By Elizabeth Keyser
4:00 PM EDT, July 17, 2013
Luca Wine Bar and Italian Seafood
7 Main St., Redding, (203) 286-5617, lucawinebar.com
When there's an Italian restaurant on every corner, how does one distinguish itself? Luca Wine Bar & Italian Seafood in Georgetown focuses on seafood and an extensive wine list covering all the regions of Italy. Brothers Fabio and Gianluca Morrone, originally from Puglia, the heel of the boot of Italy, opened it about a year ago. Luca and his wife Sandra also own the high-end, highly rated Luca Ristorante Italiano in Wilton.
I'd heard the food at Luca Wine Bar & Italian Seafood is great and they have a two course and dessert weekday lunch special for $14.99, with $5 house wine ("unlike those places with the $12 lunch and the $12 glass of wine," my friend said). The lunch special menu sounded good, starting with a choice of two soups, carrot-ginger gazpacho or stracciatella di pollo (egg-drop) or salad (tri color or grilled romaine). And entrees like grilled octopus, a fish of the day, or mussels in saffron wine sauce.
Then I started looking at the regular menu, the same served at dinner and lunch, and I started getting intrigued. So many things sounded so very good, that I had to scrap the $14.99 lunch. The budget lunch became a let's-enjoy-life lunch.
Our server said yes, we could share each course. We started with carpaccio of octopus ($9), the tentacles sliced into thin rounds, covering the plate like a mosaic. It was drizzled with olive-oil and chili oil and scattered with baby cilantro. We squeezed the wedge of lemon over the purple-pink-edged white circles. What a wonderful, light, summer dish, the octopus tender, gently sea-flavored, lemony and piquant. A bundle of micro greens added a lively, earthy touch.
Sandra's homemade pasta is featured at both Luca restaurants. The black linguine, made with squid ink, is served heaped with cockles, the little shells revealing plump and sweet meat. An adorable bivalve if ever there was one. And the sauce was everything clam sauce should be — pale, paper-thin ovals of briefly sautéed garlic, finely minced flecks of bright green parsley, the long, twirled dark strands of pasta glistening in that magic mix of olive oil, clam sauce and white wine. It coated and had been absorbed into the pasta. "This dish is making me very happy," I told my friend, like five times. When my bowl held only a slick of sauce at the bottom, I wiped it clean with a slice of baguette.
On to the secondi. We needed a fish dish. My friend's eye was caught by stuffed trout, the crabmeat flavored with pancetta and fennel ($24). There was something retro about the dish, topped with a roasted slice of lemon and draped in a rich lemony sauce. It was excellently executed. The trout was cooked whole, head and tail on, and filleted. The skin was crisp, the flesh tender. The lump crabmeat was plentiful, spiked with little cubes of pancetta and fronds of licorice-flavored fennel. A roasted Yukon potato, thick slices of seared yellow squash and boiled broccoli rabe shared the plate, making a hearty dish, which we all but finished, leaving just a forkful of trout.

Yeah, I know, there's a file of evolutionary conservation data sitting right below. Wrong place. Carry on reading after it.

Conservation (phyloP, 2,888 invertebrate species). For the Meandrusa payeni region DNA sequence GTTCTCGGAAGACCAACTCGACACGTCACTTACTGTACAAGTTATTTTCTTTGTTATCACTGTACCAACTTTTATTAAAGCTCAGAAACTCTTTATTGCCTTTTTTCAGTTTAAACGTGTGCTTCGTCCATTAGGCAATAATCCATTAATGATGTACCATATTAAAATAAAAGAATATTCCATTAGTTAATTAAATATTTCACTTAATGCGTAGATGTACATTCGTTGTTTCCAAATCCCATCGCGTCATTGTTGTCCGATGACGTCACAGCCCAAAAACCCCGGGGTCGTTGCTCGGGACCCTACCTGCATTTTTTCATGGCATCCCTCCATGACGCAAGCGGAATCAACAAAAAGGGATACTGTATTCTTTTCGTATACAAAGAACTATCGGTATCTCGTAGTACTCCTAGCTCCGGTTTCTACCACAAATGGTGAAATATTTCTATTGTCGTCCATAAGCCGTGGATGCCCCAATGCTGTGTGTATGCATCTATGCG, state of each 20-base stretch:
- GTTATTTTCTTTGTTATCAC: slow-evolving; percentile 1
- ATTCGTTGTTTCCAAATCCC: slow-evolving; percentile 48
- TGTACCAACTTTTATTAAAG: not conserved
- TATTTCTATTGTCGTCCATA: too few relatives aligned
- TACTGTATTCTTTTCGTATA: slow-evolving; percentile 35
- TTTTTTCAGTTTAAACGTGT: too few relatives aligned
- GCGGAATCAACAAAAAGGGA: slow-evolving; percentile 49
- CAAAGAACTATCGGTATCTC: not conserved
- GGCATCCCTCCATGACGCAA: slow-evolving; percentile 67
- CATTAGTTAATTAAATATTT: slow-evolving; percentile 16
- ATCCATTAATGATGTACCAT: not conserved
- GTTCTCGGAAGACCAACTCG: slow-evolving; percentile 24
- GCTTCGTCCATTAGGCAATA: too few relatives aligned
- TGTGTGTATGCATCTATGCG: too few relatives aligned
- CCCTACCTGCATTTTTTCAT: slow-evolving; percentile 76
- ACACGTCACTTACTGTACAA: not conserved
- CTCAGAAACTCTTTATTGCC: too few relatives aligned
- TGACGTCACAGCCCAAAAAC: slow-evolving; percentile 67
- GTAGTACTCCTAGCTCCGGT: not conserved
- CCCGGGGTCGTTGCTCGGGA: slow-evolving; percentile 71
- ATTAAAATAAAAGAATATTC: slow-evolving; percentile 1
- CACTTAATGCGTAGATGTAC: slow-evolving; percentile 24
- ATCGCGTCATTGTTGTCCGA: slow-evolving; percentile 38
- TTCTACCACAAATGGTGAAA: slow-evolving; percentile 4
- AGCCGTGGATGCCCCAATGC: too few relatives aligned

As full as we were, when we read the dessert menu we wanted dessert. They're baked in-house. Alas, the apple cake is off the menu, but the flavors of the gelato sounded delicious — salted caramel, hazelnut, and chocolate and hazelnut. The gelato is from Volta in Stamford, and we had to try it. It was creamy, deeply flavored, a sweet ending to the meal.
The entry hall separates Luca Wine Bar & Italian Seafood into two distinct spaces, a white-table-clothed, carpeted dining room, and the livelier bar, where the floors are tile and wood, the tables bare. We ate in the bar area, which saw a steady stream of women on a recent afternoon. Luca was on site, dressed in a casually elegant, pale blue button-down shirt. He greeted guests warmly, offered his hearty approval of the dishes they ordered and kept a discreet eye on the tables, quietly telling the waitress to remove empty plates.
Luca told us that the Italian restaurant down the street, Fresca Trattoria (22 Main St., Redding, (203) 493-7591, frescotrattoriact.com) makes very good pizza, baked in a wood-fired brick oven.
Afterwards, my friend and I strolled Georgetown's quiet, one-way Main Street. The Georgetown Saloon shut its doors in March, but there's signs of new life in town. Across the street, Fender's Café, an automotive-themed American restaurant, has most of its design elements in place, but the back room is still being finished. We peeked in the open window and noticed a shiny motocross bike decorating the back bar. Fender's will serve simple food, and drinks with names like "Anti-freeze" and "Chevy." No exact opening date yet.
Swirl Ice Cream and Treats (19 Main St., Redding, (203) 544-7057 ), under new ownership, remains a cute and whimsical destination, selling Longford's Ice Cream, a brand made in Port Chester. And at the end of the Main street, a new place, the Black Cat Grill, awaits a liquor license and is finishing up construction.
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